In a way, rapper Snoop Dogg lit fuses in the minds of two CBC reporters and one camerawoman last Thursday and the social media firestorm exploded in Canada yesterday with 2790 shares at press time (compare to an OPEC story posted 2 hours earlier getting only 36 shares). (Sunday 10am MT Jun 7, 2015 update: Snoop story 12,849 shares, OPEC story 501 shares)
You see, last Thursday, Snoop came to Canada to guest star and film an episode of the Trailer Park Boys (a hit Canadian mockumentary crime black comedy-drama sitcom TV series in its 10th season) in Bible Hill, Nova Scotia.
On the surface, everyone including Snoop and eagerly awaiting fans seemed to have a great time according to a written and video report by CBC reporter Elizabeth McMillan. Snoop was quoted in saying “he’s a big fan of the show and considers Bubbles a cousin“! A wonderful plug coming from the famous rapper which may get the TV show more viewers in US and around the world. McMillan even provided some timely tweets with photos (see slideshow in this report).
Creepy and awkward
But behind the scene, not originally shown in the first CBC aired report, now shown in a Saturday followed up 37 seconds video as part of an analysis entitled “Snoop Dogg’s sexist comments about camerawoman ‘creepy and awkward’” by CBC reporter Catharine Tunney, it is likely the interviewing reporter and camerawoman did not have a “great time”.
In the 37 seconds video in Tunney’s analysis, CBC reporter McMillan asked Snoop, “How’s the hospitality?”
And Snoop is heard to answer in the video, “Hospitality has been awesome, baby. I like your camera girl, too. She’s thick. Damn. I wasn’t even looking down like that. Now I’m forced to look down at the camera. Look at that. Look at that. Look at the shit on that quitter.”
Tunney (author of the analysis) wrote, “His entourage, mainly men, erupt in laughter. Trying to brush it off, the reporter — also female — tries to continue with the interview.” And Tunney made sure readers understand the meaning of the word “thick” (this reporter has no idea), “For those unfamiliar with the world of Urban Dictionary, thick translates to “nice ass, nice legs.” A girl who has “meat on her bones in all the right places.””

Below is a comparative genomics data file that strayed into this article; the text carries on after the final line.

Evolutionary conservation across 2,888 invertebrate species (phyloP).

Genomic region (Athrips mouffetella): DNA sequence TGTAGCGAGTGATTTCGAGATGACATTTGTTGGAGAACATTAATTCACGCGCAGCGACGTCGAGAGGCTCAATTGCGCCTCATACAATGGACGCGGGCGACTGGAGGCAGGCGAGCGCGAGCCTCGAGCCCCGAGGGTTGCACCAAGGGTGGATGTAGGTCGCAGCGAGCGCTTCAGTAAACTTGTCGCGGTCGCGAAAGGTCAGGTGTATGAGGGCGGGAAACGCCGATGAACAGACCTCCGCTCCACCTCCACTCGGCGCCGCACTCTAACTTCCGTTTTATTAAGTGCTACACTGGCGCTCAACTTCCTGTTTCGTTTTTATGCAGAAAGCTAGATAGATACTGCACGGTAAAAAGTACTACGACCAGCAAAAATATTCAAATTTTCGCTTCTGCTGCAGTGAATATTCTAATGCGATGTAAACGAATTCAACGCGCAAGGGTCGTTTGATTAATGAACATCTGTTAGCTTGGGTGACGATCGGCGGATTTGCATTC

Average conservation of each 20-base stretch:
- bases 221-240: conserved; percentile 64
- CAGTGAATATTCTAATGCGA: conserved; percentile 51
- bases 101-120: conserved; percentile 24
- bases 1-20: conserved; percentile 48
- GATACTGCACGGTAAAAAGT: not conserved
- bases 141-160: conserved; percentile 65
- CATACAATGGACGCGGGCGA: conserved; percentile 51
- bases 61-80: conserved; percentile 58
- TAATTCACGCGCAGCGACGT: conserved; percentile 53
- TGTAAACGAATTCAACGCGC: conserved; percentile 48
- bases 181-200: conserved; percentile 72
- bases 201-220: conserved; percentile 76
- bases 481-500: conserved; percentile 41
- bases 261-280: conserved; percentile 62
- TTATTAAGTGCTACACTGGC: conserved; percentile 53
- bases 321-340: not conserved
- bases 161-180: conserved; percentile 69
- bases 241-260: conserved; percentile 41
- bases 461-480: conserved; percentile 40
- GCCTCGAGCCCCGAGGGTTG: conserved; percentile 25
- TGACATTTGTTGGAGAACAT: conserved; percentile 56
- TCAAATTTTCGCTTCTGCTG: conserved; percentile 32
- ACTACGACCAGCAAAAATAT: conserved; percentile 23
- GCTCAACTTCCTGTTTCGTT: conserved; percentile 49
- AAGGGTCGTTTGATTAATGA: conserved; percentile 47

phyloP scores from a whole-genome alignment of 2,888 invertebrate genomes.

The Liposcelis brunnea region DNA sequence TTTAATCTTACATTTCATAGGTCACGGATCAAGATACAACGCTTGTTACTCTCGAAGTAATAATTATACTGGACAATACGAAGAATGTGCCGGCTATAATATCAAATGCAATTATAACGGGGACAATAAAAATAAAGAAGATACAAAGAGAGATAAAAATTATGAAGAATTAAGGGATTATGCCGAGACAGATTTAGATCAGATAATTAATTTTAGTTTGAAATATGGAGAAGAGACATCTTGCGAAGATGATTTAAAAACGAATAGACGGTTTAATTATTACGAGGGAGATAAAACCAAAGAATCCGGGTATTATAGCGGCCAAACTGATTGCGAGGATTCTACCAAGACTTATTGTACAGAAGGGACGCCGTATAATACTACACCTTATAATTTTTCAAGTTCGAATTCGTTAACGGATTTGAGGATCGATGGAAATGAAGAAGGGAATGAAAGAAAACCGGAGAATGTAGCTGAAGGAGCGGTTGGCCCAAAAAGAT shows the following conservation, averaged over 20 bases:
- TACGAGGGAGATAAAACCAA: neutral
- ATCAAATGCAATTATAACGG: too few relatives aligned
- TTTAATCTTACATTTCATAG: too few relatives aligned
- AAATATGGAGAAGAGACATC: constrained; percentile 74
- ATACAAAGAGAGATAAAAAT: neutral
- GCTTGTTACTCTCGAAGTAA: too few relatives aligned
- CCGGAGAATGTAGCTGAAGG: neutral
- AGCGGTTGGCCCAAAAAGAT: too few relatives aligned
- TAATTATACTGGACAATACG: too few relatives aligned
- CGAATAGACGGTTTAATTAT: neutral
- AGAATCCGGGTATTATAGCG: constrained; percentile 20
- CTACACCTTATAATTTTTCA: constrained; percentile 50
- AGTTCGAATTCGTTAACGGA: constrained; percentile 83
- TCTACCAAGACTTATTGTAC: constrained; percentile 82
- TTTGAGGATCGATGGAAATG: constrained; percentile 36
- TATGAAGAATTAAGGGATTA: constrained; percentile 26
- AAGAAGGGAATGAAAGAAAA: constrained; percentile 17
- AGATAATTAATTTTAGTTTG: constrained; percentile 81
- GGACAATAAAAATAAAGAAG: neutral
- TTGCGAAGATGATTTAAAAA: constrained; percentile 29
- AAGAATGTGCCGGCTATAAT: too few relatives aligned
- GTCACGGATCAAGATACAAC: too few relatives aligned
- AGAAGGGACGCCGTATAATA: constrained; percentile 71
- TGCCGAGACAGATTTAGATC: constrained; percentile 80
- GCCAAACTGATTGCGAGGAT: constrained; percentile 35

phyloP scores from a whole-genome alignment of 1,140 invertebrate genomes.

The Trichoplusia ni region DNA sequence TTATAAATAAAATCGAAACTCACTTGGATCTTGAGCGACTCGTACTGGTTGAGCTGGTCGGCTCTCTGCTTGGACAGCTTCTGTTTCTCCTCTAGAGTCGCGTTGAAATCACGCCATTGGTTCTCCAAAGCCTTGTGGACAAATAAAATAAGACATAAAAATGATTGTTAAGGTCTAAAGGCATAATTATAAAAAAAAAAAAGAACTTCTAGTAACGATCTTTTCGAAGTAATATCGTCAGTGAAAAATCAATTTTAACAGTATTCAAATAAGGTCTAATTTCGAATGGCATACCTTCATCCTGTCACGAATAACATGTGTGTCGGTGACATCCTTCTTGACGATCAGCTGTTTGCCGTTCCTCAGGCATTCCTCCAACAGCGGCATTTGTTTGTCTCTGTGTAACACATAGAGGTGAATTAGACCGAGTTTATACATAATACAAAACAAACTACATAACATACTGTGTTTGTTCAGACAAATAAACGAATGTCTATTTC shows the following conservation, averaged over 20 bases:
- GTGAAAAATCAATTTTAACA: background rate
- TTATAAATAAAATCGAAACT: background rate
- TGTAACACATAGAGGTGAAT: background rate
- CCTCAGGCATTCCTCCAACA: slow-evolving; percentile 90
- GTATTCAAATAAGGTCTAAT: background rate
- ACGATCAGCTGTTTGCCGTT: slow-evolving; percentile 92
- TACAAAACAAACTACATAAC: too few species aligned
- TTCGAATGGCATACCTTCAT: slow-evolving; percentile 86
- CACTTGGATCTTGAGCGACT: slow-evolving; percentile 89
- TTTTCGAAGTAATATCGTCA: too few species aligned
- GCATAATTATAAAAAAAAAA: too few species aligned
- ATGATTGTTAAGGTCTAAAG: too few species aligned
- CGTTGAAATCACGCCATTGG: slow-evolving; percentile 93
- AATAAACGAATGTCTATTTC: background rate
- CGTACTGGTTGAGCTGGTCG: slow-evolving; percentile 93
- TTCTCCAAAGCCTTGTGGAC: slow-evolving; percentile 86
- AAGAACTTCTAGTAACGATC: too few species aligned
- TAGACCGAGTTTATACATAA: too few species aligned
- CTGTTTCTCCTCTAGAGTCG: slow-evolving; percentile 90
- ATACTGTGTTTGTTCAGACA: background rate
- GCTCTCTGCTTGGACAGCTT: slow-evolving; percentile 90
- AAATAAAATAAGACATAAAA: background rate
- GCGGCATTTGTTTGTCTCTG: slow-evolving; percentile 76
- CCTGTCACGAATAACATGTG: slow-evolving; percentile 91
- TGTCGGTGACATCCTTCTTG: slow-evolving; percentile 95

According to the analysis, CBC camerawoman Stephanie Clattenburg said, “It was creepy and awkward but I just laughed it off. Then later on I realized, why does he get a free pass because he’s a rapper?” And Reporter Elizabeth McMillan said: “It was uncomfortable. In retrospect I wish I handled it differently. But it felt like a no-win situation. So I just gritted my teeth and tried to get through.”
Free pass and double standards
Tunney made a case that, “Certain sources [like Snoop Dogg] shouldn’t get a free pass.” And suggest the public may have double standards by making these points,
“How is it that some people tolerate misogyny from one group, but not another?
We watched a national furor break out when soccer fans yelled “F–k her right in the p—y” at a CityNews reporter. She fought back, opening the door for more reporters to share their stories.
Every female reporter in the CBC Halifax bureau has had that sentence hurled at them. Every one.”
News reporting, sexist, and racist
To be clear, this reporter has zero tolerance for random strangers shouting vulgarities at female reporters or camerawomen on the street. None what so ever. And actually don’t mind seeing a few of those idiotic men be charged in the court of law or getting fired from their jobs. Female reporters in Canada and everywhere in the world should not have to tolerate or endure idiot random men on the streets disruptive to their jobs.
At the same time, speaking as an independent reporter (and I think this applies to reporters everywhere), it is a bit unrealistic or naive to expect the interview subjects to change themselves for us, for our one interview. Read the rest of this entry »